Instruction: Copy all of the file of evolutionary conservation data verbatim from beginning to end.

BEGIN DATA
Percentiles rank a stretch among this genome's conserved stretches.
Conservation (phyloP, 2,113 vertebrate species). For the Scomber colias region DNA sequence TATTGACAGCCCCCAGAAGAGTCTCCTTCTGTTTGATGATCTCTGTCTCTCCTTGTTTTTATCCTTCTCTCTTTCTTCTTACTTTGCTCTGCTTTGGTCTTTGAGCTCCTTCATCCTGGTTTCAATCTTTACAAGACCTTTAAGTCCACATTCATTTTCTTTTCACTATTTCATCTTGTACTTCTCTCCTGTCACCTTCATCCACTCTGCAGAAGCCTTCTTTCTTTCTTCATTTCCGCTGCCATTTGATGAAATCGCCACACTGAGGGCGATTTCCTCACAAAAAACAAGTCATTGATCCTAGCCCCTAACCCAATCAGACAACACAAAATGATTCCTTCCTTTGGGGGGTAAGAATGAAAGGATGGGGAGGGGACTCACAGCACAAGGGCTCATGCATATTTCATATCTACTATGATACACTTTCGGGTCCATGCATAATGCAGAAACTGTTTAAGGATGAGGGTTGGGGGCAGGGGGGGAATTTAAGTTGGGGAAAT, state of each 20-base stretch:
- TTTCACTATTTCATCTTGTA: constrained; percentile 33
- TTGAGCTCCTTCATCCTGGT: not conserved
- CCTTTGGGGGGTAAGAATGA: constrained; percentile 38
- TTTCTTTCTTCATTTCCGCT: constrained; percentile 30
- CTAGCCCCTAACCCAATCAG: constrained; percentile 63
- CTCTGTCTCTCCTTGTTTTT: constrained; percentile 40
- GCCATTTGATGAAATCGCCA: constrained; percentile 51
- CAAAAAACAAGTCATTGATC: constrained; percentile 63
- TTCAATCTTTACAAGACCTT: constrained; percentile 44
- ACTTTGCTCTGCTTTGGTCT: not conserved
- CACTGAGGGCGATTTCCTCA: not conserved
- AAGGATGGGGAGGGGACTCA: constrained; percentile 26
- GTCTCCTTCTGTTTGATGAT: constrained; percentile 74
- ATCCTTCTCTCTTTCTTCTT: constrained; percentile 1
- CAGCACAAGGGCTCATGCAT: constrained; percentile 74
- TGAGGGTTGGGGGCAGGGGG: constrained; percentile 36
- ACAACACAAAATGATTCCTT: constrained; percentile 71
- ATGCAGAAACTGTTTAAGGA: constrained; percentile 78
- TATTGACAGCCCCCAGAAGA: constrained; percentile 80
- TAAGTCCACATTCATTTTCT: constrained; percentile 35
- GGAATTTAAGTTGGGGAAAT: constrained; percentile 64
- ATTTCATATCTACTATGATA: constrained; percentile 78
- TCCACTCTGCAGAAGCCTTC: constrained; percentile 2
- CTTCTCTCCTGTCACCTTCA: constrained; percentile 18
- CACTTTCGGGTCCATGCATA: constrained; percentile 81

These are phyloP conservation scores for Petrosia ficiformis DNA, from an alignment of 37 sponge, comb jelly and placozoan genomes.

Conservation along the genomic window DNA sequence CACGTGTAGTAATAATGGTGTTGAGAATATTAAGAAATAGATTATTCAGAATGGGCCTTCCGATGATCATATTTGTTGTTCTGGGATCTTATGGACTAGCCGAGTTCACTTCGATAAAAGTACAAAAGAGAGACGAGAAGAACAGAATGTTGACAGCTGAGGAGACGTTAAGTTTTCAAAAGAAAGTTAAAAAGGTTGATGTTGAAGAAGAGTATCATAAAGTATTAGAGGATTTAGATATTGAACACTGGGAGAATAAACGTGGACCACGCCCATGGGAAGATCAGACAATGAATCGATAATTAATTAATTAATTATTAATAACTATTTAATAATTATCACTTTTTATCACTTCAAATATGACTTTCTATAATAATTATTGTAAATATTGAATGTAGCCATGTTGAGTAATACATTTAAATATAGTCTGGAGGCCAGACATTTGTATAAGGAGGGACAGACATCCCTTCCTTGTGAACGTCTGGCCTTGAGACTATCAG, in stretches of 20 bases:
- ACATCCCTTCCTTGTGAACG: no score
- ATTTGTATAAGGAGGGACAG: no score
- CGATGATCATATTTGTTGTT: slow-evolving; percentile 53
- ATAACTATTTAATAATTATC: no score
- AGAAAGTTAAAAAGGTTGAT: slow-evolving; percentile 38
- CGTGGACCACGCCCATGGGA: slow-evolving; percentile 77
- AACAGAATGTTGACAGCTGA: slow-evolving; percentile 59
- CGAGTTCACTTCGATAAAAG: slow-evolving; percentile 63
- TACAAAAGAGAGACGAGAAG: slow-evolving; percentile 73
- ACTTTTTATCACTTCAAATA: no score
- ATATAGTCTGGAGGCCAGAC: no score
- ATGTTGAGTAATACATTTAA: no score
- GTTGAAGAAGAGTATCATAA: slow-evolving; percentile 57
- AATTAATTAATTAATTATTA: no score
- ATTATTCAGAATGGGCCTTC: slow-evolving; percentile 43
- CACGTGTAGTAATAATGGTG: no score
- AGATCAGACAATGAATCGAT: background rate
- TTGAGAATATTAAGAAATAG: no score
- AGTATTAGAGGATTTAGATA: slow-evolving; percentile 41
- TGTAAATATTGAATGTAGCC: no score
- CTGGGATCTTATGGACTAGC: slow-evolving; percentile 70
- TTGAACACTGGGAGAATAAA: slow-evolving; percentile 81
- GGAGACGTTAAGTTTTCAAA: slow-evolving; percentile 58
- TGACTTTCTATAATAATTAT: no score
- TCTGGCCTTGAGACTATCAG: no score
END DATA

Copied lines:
Percentiles rank a stretch among this genome's conserved stretches.
Conservation (phyloP, 2,113 vertebrate species). For the Scomber colias region DNA sequence TATTGACAGCCCCCAGAAGAGTCTCCTTCTGTTTGATGATCTCTGTCTCTCCTTGTTTTTATCCTTCTCTCTTTCTTCTTACTTTGCTCTGCTTTGGTCTTTGAGCTCCTTCATCCTGGTTTCAATCTTTACAAGACCTTTAAGTCCACATTCATTTTCTTTTCACTATTTCATCTTGTACTTCTCTCCTGTCACCTTCATCCACTCTGCAGAAGCCTTCTTTCTTTCTTCATTTCCGCTGCCATTTGATGAAATCGCCACACTGAGGGCGATTTCCTCACAAAAAACAAGTCATTGATCCTAGCCCCTAACCCAATCAGACAACACAAAATGATTCCTTCCTTTGGGGGGTAAGAATGAAAGGATGGGGAGGGGACTCACAGCACAAGGGCTCATGCATATTTCATATCTACTATGATACACTTTCGGGTCCATGCATAATGCAGAAACTGTTTAAGGATGAGGGTTGGGGGCAGGGGGGGAATTTAAGTTGGGGAAAT, state of each 20-base stretch:
- TTTCACTATTTCATCTTGTA: constrained; percentile 33
- TTGAGCTCCTTCATCCTGGT: not conserved
- CCTTTGGGGGGTAAGAATGA: constrained; percentile 38
- TTTCTTTCTTCATTTCCGCT: constrained; percentile 30
- CTAGCCCCTAACCCAATCAG: constrained; percentile 63
- CTCTGTCTCTCCTTGTTTTT: constrained; percentile 40
- GCCATTTGATGAAATCGCCA: constrained; percentile 51
- CAAAAAACAAGTCATTGATC: constrained; percentile 63
- TTCAATCTTTACAAGACCTT: constrained; percentile 44
- ACTTTGCTCTGCTTTGGTCT: not conserved
- CACTGAGGGCGATTTCCTCA: not conserved
- AAGGATGGGGAGGGGACTCA: constrained; percentile 26
- GTCTCCTTCTGTTTGATGAT: constrained; percentile 74
- ATCCTTCTCTCTTTCTTCTT: constrained; percentile 1
- CAGCACAAGGGCTCATGCAT: constrained; percentile 74
- TGAGGGTTGGGGGCAGGGGG: constrained; percentile 36
- ACAACACAAAATGATTCCTT: constrained; percentile 71
- ATGCAGAAACTGTTTAAGGA: constrained; percentile 78
- TATTGACAGCCCCCAGAAGA: constrained; percentile 80
- TAAGTCCACATTCATTTTCT: constrained; percentile 35
- GGAATTTAAGTTGGGGAAAT: constrained; percentile 64
- ATTTCATATCTACTATGATA: constrained; percentile 78
- TCCACTCTGCAGAAGCCTTC: constrained; percentile 2
- CTTCTCTCCTGTCACCTTCA: constrained; percentile 18
- CACTTTCGGGTCCATGCATA: constrained; percentile 81

These are phyloP conservation scores for Petrosia ficiformis DNA, from an alignment of 37 sponge, comb jelly and placozoan genomes.

Conservation along the genomic window DNA sequence CACGTGTAGTAATAATGGTGTTGAGAATATTAAGAAATAGATTATTCAGAATGGGCCTTCCGATGATCATATTTGTTGTTCTGGGATCTTATGGACTAGCCGAGTTCACTTCGATAAAAGTACAAAAGAGAGACGAGAAGAACAGAATGTTGACAGCTGAGGAGACGTTAAGTTTTCAAAAGAAAGTTAAAAAGGTTGATGTTGAAGAAGAGTATCATAAAGTATTAGAGGATTTAGATATTGAACACTGGGAGAATAAACGTGGACCACGCCCATGGGAAGATCAGACAATGAATCGATAATTAATTAATTAATTATTAATAACTATTTAATAATTATCACTTTTTATCACTTCAAATATGACTTTCTATAATAATTATTGTAAATATTGAATGTAGCCATGTTGAGTAATACATTTAAATATAGTCTGGAGGCCAGACATTTGTATAAGGAGGGACAGACATCCCTTCCTTGTGAACGTCTGGCCTTGAGACTATCAG, in stretches of 20 bases:
- ACATCCCTTCCTTGTGAACG: no score
- ATTTGTATAAGGAGGGACAG: no score
- CGATGATCATATTTGTTGTT: slow-evolving; percentile 53
- ATAACTATTTAATAATTATC: no score
- AGAAAGTTAAAAAGGTTGAT: slow-evolving; percentile 38
- CGTGGACCACGCCCATGGGA: slow-evolving; percentile 77
- AACAGAATGTTGACAGCTGA: slow-evolving; percentile 59
- CGAGTTCACTTCGATAAAAG: slow-evolving; percentile 63
- TACAAAAGAGAGACGAGAAG: slow-evolving; percentile 73
- ACTTTTTATCACTTCAAATA: no score
- ATATAGTCTGGAGGCCAGAC: no score
- ATGTTGAGTAATACATTTAA: no score
- GTTGAAGAAGAGTATCATAA: slow-evolving; percentile 57
- AATTAATTAATTAATTATTA: no score
- ATTATTCAGAATGGGCCTTC: slow-evolving; percentile 43
- CACGTGTAGTAATAATGGTG: no score
- AGATCAGACAATGAATCGAT: background rate
- TTGAGAATATTAAGAAATAG: no score
- AGTATTAGAGGATTTAGATA: slow-evolving; percentile 41
- TGTAAATATTGAATGTAGCC: no score
- CTGGGATCTTATGGACTAGC: slow-evolving; percentile 70
- TTGAACACTGGGAGAATAAA: slow-evolving; percentile 81
- GGAGACGTTAAGTTTTCAAA: slow-evolving; percentile 58
- TGACTTTCTATAATAATTAT: no score
- TCTGGCCTTGAGACTATCAG: no score